N24A-T001 TITLE: High-Bandwidth Multimode Fiber-Optic Cabling
OUSD (R&E) CRITICAL TECHNOLOGY AREA(S): Integrated Network Systems-of-Systems; Microelectronics; Sustainment
OBJECTIVE: Design and develop a high-bandwidth multimode optical fiber for avionic and sensor applications.
DESCRIPTION: Current airborne military (mil-aero) core avionics, electro-optic (EO), communications, and electronic warfare systems require ever-increasing bandwidths while simultaneously demanding reductions in space, weight, and power (SWaP). The replacement of shielded twisted pair wire and coaxial cable with earlier generation, bandwidth-length product, multimode optical fiber has given increased immunity to electromagnetic interference, bandwidth, and throughput, and a reduction in size and weight on aircraft. The effectiveness of these systems hinges on optical communication components that realize high-per-lane throughput, low-latency, and large link budget, and are compatible with the harsh avionic environment.
In the future, data transmission rates of 100 Gbps and higher will be required. Substantial work has been done to realize data rates approaching this goal based on the use of multilevel signal coding, but multilevel signal encoding techniques trade off link budget and latency to achieve high-digital bandwidth. To be successful in the avionic application, existing non-return-to-zero (NRZ) signal coding with large link budget and low-latency must be maintained. There has been considerable focus on the transmitters and receivers for future optical interconnects, but limited attention to optimizing the fiber cabling. Current aircraft have a mix of fiber types that were not anticipated for such high-speed operation. Multimode optical fiber is strongly preferred over single mode optical fiber given the environmental and operating conditions. To further future proof the embedded optical cabling, the Navy seeks a new class of multimode optical fiber that can support operation of 100 Gbps and higher NRZ while maintaining efficient coupling to the optical transmitters and receivers and compatibility with military style fiber-optic termini.
The proposed optical cabling must operate across a -55 °C to +165 °C temperature range, and maintain performance upon exposure to typical naval air platform vibration, humidity, temperature, altitude, thermal shock, mechanical shock, and temperature cycling environments. The optical fiber must be compatible with lasers in the 850 to 1500 nm band operating at 100 Gbps and higher NRZ to support bandwidth in excess 10 GHz*km. Optical attenuation loss should be consistent with current OM5 multimode fiber.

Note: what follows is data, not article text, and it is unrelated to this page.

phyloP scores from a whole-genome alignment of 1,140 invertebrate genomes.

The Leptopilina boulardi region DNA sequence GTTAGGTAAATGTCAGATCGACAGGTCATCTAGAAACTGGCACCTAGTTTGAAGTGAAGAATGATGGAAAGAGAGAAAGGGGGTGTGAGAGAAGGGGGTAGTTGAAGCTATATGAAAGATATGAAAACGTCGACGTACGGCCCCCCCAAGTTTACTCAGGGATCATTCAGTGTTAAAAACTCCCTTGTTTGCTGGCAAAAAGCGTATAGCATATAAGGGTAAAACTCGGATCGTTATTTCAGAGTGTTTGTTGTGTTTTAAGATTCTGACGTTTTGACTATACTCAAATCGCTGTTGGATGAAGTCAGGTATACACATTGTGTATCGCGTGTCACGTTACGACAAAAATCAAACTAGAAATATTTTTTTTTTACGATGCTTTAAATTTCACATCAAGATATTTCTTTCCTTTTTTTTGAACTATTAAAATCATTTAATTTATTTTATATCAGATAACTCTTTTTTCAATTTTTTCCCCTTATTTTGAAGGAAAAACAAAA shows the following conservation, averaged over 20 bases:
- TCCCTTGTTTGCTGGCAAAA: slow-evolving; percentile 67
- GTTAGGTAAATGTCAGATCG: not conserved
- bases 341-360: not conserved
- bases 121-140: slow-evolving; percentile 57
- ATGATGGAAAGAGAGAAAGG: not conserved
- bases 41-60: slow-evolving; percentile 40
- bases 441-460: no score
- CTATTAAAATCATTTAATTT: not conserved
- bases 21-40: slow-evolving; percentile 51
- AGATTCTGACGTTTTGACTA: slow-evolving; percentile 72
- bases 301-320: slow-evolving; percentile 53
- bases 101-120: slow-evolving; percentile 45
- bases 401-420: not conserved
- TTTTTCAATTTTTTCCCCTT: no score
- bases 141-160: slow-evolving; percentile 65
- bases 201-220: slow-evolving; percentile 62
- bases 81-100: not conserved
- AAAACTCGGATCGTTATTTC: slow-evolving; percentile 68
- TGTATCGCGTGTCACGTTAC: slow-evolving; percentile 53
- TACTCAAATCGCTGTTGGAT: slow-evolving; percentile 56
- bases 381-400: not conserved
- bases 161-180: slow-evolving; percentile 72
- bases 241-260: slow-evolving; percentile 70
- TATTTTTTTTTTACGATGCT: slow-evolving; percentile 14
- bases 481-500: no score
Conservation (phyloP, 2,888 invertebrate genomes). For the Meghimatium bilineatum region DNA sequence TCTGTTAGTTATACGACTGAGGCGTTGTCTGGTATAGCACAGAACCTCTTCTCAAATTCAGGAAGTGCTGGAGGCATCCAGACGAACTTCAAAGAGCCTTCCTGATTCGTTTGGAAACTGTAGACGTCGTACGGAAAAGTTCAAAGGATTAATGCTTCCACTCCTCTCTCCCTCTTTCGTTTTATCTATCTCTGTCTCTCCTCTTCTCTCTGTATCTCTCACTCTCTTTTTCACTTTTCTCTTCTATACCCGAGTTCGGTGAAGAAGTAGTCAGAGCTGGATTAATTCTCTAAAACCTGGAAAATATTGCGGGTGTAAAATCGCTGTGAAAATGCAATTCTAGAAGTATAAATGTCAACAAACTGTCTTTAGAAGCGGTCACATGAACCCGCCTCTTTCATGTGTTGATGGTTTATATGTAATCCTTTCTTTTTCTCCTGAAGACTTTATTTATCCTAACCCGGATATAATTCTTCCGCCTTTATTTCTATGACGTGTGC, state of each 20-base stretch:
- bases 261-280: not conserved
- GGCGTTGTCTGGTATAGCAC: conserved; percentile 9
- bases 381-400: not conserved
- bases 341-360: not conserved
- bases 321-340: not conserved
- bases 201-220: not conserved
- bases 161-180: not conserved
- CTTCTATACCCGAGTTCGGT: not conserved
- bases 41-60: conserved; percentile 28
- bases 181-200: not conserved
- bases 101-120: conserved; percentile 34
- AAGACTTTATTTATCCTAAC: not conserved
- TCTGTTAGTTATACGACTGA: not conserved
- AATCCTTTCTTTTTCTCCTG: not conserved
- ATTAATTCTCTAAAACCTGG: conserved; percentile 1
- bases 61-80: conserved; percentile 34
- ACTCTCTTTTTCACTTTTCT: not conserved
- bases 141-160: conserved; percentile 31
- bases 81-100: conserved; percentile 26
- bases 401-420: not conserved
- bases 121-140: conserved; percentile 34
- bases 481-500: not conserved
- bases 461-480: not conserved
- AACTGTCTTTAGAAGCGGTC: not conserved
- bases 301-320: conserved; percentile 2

PHASE I: Design a multimode optical fiber with bandwidth > 10 GHz*km that is compatible with lasers in the S band (850 to 1050 nm) and the O-band (1260 nm to 1400 nm). Develop differential mode dispersion measurement techniques to profile the optical fiber in both the S and O band. The Phase I effort will include prototype plans to be developed under Phase II.
PHASE II: Optimize the fiber for high-speed operation over temperature. Measure and define specific launch conditions needed to maintain the bandwidth. Characterize link error potential as a function of connector misalignment, transmitter and receiver optical subassembly design, and environmental conditions.
PHASE III DUAL USE APPLICATIONS: Support transition of the technology to military aircraft platforms. Commercial datacenters will be able to use this new fiber optic cable to connect routers and servers.
KEYWORDS: non-return-to-zero (NRZ); multimode fiber; 10 GHz*km; launch condition; the S band (850 to 1050 nm) and the O-band (1260 nm to 1400 nm); fiber optic cable.
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